A timeline of abortion laws history in America. What could be the consequences of overturning Roe v. Wade judgement?
- How many women could this affect?
- Who is likely to be affected the most?
- What could be the consequences?
- History of abortion laws in America
- Politics behind Abortion law
Dark clouds start gripping the American sky after the Supreme Court of States announced a historic but barbaric verdict.
The United States court overturned the landmark Roe v. Wade judgment. This judgment constitutionally protected abortion rights for almost 50 years. In one stroke, 36 million American women lost their rights to choose what happens to their bodies.
“The constitution does not confer a right to abortion; Roe and Casey are overruled, and the authority to regulate abortion is returned to the people and their elected representative,” said the US supreme court.
What would it mean in the future without Rode v. Wade’s judgment? How many women could this affect?
This means abortion could now become illegal in at least 22 states. This represents 42% of America’s people of childbearing age. Data say one in four of them get an abortion at one point in their lives. Most of them are unmarried. This could mean that over 36 million women could lose access to abortion.
Who is likely to be affected the most?
· Economically weaker women
· Black women
· Latina teenagers
· Uninsured women
What could be the consequences?
In the so-called land of freedom, a country who lectures others on the human right:
· People who want to get an abortion will have to travel a longer distance. Moreover, wait longer due to stress on clinics in pro-choice states.
· People would be forced to give birth for lack of access.
· Legal abortions could fall by 14%. This could promote the adoption of illegal alternatives for abortion, inviting more health risks and more expenses.
Shortly after this verdict leaked, President Joe Biden clarified his stance by calling it sad for the country and court. He slammed politicians for interfering in decisions that a woman should make.
History of abortion laws in America
The indecisive stake on Abortion law in age-old in America. Here is timeline of abortion law in America.
1800s-Connecticut was the first state to make abortion a criminal offense by punishing anyone who provided or took poison. Anti-abortion rights activist Dr. Horatio Storer is considered responsible for more states criminalizing abortion in the 1800s.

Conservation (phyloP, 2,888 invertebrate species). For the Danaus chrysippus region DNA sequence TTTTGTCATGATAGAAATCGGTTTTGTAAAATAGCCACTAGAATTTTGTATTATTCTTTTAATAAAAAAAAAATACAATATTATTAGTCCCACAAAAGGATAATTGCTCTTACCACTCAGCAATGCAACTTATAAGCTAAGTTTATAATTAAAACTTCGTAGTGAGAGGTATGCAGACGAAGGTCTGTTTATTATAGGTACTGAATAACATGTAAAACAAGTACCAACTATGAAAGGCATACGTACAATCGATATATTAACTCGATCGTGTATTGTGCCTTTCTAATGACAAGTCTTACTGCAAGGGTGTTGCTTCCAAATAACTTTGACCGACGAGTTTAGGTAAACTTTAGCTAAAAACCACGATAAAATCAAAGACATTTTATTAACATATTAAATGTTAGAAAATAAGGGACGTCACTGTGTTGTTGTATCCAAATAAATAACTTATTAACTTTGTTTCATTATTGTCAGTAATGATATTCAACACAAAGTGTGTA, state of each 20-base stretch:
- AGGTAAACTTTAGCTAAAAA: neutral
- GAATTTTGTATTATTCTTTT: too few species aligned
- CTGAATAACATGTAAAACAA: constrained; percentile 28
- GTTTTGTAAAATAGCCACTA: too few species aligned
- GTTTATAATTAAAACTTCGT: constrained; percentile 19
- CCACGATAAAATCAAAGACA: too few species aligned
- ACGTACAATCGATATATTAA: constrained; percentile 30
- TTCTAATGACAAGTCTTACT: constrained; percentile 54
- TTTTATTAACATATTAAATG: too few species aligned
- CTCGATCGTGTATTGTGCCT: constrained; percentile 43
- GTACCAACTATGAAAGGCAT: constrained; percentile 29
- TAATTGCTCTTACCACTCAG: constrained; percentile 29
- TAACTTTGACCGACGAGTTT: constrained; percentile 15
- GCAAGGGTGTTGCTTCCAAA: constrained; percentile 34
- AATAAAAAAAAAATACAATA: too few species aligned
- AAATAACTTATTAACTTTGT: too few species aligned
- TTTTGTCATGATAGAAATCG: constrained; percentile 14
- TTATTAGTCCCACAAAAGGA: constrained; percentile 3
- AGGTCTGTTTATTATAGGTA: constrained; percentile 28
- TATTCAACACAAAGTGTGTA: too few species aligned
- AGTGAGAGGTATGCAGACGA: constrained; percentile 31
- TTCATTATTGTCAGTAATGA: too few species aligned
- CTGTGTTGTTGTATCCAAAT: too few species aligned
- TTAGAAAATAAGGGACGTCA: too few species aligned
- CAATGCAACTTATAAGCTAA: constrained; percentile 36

1900s-By the 1900s, abortion was illegal in every state but was varied state by state. In 1921, Margaret Sanger founded what would later become the planned parenthood federation of America.
In the 60s, the equal rights movement included a push to demand more rights for women. In 1967, Colorado became the first state to decriminalize abortion in cases of rape, incest, or when the mother’s life is at risk.
In 1971, the ground-breaking court case known as Roe V. Wade was brought in front of the supreme court. In 1973, the supreme court ruled in favour of Roe, and abortion was legalized throughout the United States.
In 1994, president Bill Clinton signed the freedom of access to the clinics act. The act made it a federal crime to obstruct the entrance to a clinic or intimidate women physically.
2000s-In 2003, the partial-birth abortion act ban was signed, prohibiting late-term abortions of a partially delivered foetus.
In 2016 the supreme court ruled on the whole women’s Health v. Hellerstedt case. The final decision ruled that Texas couldn’t restrict abortion services that create an undue burden for women.
On 2 May 2022, a leaked draft opinion indicated the supreme court would strike down the landmark Roe v. Wade decision.
Their fear became a reality soon after SC revealed its final verdict. The verdict invited protests where hundreds of women gathered outside the Supreme Court. They were camping there for days, as the leaked draft hinted.
Politics behind Abortion law
Not just the Court but politicians of States had also failed them. The landmark judgment had passed 50 years ago. The US Congress could have codified it anytime and turned this court verdict into law. But American politicians failed to do it. They had time to fight wars and invade countries but no time to protect American women’s rights.
A 6-3 majority passed the new verdict. This ruling opens the floodgates for the US to illegalise abortion in at least half of the country. Since the last century, only three countries have tightened their abortion laws, Poland, Salvador, and Nicaragua. But now, the US joined the list.
Let us also clarify that most Americans are still in favour of abortion. Opinion polls say around 60-70 percent favour abortion. Only a minority of people oppose this human right, but, in this case, it was a powerful minority.
Congress can still pass laws to legalize abortion, but for that, you need bipartisan support, meaning republicans and democrats need to join hands. And that is never going to happen. Most republicans are so-called pro-life and so pause any move to legalize abortion.